Chapter 1Introduction

Most advanced biological and man-made physical systems require reliable sensing to function properly. The more sensors they integrate, the more complete and comprehensive is the information they can gather from their surroundings. For a long time, practical challenges have set limits to the number of sensors that can be embedded into physical systems, processes, or environments. Among these challenges are limited space, the difficulty and obtrusiveness of wiring, heat dissipation, and power supply. Miniaturisation of sensors has fundamentally changed the way we deal with these challenges. Furthermore, integrating processing and wireless communication capabilities into sensing systems has enabled not only dynamic programmability but also networking, so that data can be processed (aggregated, filtered, compressed) in a distributed manner or can be packed in packets and transferred to a different location where they can be processed by employing advanced signal-processing algorithms.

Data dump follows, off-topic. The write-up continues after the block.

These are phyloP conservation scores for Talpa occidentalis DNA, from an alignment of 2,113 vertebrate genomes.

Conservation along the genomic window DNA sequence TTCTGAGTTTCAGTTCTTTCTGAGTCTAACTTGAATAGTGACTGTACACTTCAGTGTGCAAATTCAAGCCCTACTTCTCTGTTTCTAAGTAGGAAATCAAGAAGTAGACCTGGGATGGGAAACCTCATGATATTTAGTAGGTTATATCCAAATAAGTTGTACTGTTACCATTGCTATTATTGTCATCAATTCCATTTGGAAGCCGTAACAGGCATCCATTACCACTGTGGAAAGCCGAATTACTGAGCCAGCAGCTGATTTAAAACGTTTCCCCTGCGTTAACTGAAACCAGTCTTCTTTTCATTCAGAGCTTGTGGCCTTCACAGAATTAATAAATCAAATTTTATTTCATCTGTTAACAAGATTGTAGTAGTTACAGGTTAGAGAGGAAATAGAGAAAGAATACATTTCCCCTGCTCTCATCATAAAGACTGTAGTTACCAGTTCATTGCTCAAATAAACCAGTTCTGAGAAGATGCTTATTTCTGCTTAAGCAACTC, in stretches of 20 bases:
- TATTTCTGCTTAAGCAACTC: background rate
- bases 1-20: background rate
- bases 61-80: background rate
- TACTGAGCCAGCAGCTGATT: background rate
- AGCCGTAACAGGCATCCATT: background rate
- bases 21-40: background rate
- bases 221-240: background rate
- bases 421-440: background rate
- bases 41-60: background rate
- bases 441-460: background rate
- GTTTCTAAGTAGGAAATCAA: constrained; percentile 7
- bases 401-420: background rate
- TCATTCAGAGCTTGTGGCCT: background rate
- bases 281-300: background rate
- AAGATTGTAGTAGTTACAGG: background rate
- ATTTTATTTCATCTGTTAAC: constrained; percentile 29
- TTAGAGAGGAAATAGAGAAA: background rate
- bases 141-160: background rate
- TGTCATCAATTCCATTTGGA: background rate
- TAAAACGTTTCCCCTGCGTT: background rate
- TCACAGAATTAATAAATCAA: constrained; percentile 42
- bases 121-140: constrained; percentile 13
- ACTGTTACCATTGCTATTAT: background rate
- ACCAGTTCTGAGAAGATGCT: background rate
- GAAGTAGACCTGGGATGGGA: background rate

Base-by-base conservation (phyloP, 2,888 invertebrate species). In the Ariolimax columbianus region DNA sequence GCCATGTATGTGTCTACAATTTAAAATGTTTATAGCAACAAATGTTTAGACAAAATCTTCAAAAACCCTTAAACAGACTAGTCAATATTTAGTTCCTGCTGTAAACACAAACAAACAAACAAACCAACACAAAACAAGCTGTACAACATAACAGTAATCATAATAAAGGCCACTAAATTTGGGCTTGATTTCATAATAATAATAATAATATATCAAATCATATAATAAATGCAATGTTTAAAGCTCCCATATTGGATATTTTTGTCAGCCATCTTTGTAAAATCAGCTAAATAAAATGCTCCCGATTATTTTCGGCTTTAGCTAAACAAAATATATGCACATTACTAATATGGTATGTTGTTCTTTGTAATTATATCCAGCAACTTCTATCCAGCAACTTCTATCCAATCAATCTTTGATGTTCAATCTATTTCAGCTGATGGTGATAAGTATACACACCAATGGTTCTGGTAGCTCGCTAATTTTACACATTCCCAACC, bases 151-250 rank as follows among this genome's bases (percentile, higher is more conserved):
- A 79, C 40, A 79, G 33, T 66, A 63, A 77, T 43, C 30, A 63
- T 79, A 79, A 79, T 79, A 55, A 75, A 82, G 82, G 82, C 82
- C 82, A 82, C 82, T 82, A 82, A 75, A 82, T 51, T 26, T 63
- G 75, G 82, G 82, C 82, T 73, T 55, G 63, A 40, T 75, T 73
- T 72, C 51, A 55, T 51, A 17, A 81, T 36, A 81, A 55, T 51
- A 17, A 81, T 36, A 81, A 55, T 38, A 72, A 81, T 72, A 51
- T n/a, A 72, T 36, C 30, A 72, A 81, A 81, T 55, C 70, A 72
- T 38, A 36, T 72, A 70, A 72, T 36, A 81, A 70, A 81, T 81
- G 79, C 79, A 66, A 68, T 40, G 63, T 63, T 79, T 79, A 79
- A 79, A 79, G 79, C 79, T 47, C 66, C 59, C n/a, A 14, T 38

The past decade has witnessed an explosion of interest in wireless sensors and wireless sensor networks, for which there are a variety of applications. In civil engineering, these sensors and networks can be employed to monitor the integrity of infrastructure, such as pipelines, bridges, and buildings. In the medicine and healthcare domain, they have already proved to be indispensable, but they are also finding new applications in augmenting existing diagnosis and monitoring infrastructure ...

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